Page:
Tigecycline: In Community-Acquired Pneumonia

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Abstract

▴ Tigecycline is a first-in-class glycylcycline, broad-spectrum, intravenous antibacterial developed to overcome the two major mechanisms of tetracycline resistance (ribosomal protection and efflux). The drug has been in use since 2005 for complicated intra-abdominal infections, and complicated skin and soft tissue structure infections, but is currently being assessed in the US for community-acquired pneumonia (CAP) in adults.

▴ In vitro, tigecycline had good activity against a range of Gram-positive, Gram-negative and atypical community-acquired respiratory tract pathogens implicated in CAP.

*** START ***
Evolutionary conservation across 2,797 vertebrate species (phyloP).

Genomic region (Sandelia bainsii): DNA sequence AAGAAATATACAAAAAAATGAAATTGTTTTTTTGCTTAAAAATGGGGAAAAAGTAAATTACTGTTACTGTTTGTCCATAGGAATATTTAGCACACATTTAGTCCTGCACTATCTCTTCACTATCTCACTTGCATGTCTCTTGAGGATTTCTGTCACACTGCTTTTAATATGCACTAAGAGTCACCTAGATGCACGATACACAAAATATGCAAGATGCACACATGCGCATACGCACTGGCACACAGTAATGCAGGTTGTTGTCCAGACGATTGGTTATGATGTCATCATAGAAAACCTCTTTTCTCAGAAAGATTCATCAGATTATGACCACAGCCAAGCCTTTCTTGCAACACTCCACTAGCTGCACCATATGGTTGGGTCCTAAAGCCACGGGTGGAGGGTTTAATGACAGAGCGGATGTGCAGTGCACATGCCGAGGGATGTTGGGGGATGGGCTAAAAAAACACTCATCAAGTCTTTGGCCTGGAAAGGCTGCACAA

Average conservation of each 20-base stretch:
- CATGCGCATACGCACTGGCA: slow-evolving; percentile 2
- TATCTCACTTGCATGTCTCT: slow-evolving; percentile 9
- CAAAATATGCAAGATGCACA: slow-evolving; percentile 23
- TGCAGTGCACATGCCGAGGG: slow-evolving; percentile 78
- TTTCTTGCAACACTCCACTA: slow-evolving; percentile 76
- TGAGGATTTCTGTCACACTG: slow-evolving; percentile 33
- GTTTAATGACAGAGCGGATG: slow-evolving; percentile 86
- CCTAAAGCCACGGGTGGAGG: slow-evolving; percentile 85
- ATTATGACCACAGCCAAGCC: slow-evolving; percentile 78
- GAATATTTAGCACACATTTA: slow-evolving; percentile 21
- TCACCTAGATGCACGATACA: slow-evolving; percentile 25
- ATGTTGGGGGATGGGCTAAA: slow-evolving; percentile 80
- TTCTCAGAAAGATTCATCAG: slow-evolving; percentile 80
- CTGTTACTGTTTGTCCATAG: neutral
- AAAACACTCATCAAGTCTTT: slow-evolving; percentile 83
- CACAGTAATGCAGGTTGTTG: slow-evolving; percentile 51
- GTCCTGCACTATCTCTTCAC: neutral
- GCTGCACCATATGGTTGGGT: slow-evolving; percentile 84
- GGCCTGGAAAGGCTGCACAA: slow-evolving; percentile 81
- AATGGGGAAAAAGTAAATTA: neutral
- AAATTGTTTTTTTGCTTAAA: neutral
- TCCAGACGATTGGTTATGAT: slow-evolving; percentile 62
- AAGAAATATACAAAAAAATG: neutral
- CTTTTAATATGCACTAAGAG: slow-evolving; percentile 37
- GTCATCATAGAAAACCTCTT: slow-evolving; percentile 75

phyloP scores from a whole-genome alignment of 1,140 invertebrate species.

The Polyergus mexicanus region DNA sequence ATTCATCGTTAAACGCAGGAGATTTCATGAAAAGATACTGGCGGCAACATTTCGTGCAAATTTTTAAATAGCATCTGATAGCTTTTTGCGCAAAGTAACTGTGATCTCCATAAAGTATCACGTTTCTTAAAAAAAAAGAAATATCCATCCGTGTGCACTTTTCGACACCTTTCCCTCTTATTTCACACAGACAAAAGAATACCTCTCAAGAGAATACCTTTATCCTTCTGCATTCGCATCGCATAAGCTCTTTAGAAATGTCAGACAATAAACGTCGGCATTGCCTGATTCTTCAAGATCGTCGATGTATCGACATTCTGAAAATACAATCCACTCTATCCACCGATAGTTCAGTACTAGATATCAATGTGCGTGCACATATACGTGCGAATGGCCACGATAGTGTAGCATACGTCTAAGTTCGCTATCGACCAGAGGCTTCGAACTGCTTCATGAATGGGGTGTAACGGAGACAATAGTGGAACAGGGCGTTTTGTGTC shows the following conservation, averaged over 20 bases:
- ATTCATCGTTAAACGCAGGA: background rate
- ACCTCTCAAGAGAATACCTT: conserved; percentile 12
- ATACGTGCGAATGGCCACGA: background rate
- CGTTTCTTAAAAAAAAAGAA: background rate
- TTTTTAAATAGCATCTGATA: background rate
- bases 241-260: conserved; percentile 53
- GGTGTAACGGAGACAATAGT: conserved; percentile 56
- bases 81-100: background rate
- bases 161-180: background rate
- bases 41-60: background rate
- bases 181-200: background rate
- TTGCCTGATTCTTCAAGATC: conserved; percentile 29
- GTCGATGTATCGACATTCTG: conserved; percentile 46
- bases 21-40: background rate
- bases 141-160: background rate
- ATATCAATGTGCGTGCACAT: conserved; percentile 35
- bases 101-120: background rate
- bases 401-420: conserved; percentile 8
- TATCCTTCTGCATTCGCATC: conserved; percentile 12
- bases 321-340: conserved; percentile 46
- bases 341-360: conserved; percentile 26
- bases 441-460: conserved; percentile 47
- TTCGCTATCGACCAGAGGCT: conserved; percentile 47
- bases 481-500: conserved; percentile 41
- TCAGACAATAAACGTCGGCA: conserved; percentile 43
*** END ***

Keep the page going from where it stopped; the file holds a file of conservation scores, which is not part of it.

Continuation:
▴ Compared with other antibacterials, tigecycline has a prolonged post-antibiotic effect against key bacteria and a long serum elimination half-life in humans. The drug effectively penetrates lung tissue.

▴ The combined results of two well designed, phase III studies demonstrated that tigecycline 100 mg initially, followed by 50 mg every 12 hours for 7–14 days was not inferior to recommended dosages of levofloxacin in the treatment of hospitalized patients with CAP. Clinical cure rates were 89.7% versus 86.3% in the clinically evaluable population and 81.0% versus 79.7% in the clinical modified intent-to-treat population.

▴ Tigecycline was generally well tolerated in patients with CAP.

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